A more realistic target for the first synchronisation of Unit 6 to the grid is the second half of 2014. This is based on in-depth independent and internal assessments of the project which Eskom has undertaken. The revised schedule is based on certain assumptions and depends on the success of interventions to ensure critical timelines, on the boiler and control and instrumentation contracts, are met in the next few months as well as the stability of the labour force. Eskom has put several new interventions in place to expedite delivery of the Medupi project.
The Eskom board is closely monitoring the project and senior Eskom executives are on site at Medupi on a weekly basis. The Medupi project team has been strengthened with specialist support brought in. A bi-monthly meeting has been set up between Eskom executives and the Chief Executives of all the major contractors, including a site walk, in order to resolve all the issues hampering progress. A commercial strategy is being pursued to recover cost overruns from contractors.
“We have done everything in our power to meet the December target date,” said Dames. “However it is now clear that the boiler and control and instrumentation issues cannot be resolved in time for the first unit of Medupi to deliver first power to the grid by 2013. We are communicating this pro-actively, in line with our commitment to keep South Africa informed on the progress of the build projects.”
Eskom is working with stakeholders to ensure security of electricity supply despite the delay. A revised outlook indicates that there could be a potential gap in supply in 2014, with the most likely scenario being a gap of in the region of 700 MW.
“The power system will remain tight, as we have said, but demand for electricity has been muted because of slower than expected economic growth, and we are working to put initiatives in place to close the gap. We remain determined to keep the lights on, with the help of all South Africans. This is being done with support from Government,” Dames said.
Once Unit 6 is online, the remaining five units of Medupi will be brought online at intervals, so that the entire power station should be fully commissioned by 2017. As a result of the longer than expected construction time, the cost to completion of Medupi is now expected to increase to a maximum of R105 billion (excluding interest during construction, transmission costs and claims against contractors), from the previous estimate of R91.2-billion.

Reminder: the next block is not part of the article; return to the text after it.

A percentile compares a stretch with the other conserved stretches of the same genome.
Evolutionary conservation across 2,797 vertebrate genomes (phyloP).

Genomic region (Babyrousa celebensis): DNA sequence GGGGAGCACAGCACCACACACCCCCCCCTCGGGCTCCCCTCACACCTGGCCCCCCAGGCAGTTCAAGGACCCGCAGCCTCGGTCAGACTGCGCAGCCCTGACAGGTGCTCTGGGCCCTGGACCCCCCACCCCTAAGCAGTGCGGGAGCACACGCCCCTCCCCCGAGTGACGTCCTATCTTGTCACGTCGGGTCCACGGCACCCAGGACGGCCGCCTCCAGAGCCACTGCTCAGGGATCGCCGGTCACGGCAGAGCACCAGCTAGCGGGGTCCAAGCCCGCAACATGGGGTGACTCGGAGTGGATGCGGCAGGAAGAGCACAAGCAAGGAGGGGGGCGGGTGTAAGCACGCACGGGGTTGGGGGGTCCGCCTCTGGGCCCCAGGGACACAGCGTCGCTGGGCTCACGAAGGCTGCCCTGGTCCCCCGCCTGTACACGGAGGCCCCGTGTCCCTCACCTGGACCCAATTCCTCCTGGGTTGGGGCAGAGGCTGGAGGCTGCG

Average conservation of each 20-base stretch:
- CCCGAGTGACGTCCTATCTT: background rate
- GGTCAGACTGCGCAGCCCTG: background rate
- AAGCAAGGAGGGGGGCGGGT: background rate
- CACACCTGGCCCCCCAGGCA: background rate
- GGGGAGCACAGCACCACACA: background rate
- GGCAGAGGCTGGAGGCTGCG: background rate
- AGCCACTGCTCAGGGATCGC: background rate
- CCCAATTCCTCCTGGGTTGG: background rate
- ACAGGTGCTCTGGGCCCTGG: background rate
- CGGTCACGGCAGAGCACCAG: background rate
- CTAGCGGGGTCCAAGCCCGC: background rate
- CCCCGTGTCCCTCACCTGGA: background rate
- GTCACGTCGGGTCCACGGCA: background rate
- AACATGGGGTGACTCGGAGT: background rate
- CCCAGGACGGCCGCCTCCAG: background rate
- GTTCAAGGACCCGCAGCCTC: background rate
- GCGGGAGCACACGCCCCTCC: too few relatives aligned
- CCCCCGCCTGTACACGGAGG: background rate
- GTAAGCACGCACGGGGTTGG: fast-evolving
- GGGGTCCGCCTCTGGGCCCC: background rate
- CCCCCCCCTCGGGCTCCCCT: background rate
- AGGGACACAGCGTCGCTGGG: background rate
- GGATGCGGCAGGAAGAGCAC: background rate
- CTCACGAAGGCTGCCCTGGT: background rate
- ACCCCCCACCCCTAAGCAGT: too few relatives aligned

The increase will be funded from existing capex allocations and will not impact electricity tariffs. The cost of Medupi remains within international benchmarks. “We expect to get more than 3 800 MW of new capacity online by 2015, from Medupi, Kusile, Ingula and our Sere wind farm. We have had the programmes and the costs independently reviewed. We are working very hard indeed to make sure that we deliver, and we have the commitment of the major contractors to achieve our goals,” O’ Flaherty said.
Notes to Editors
It is the first South African power station to have super-critical technology, and is one of the world’s largest dry cooled stations, so it will much more efficient than older coal fired stations, using less water and producing less carbon emissions for each unit of power it generates. The power station has an expected lifespan of more than 50 years.
Kusile, a 4800 MW coal-fired power station in Mpumalanga province, has the same technology but with the addition of flue-gas desulphurisation – a first in South Africa.
Ingula is a 1332 MW pumped storage scheme near Ladismith in KwaZulu Natal. The 6017 MW of new Generation capacity which Eskom has delivered since 2005 includes the open cycle gas turbines at Ankerlig and Gourikwa as well as the 3700 MW Return to Service programme, which is now almost entirely completed, at a cost of R25.1 billion.
Two of the return-to-service power stations – Camden and Grootvlei – have been commissioned and only one unit of the third station – Komati – remains to be completed. The new Transmission infrastructure which has been delivered is part of a programme of 60 grid-strengthening projects designed to upgrade and expand South Africa’s national grid.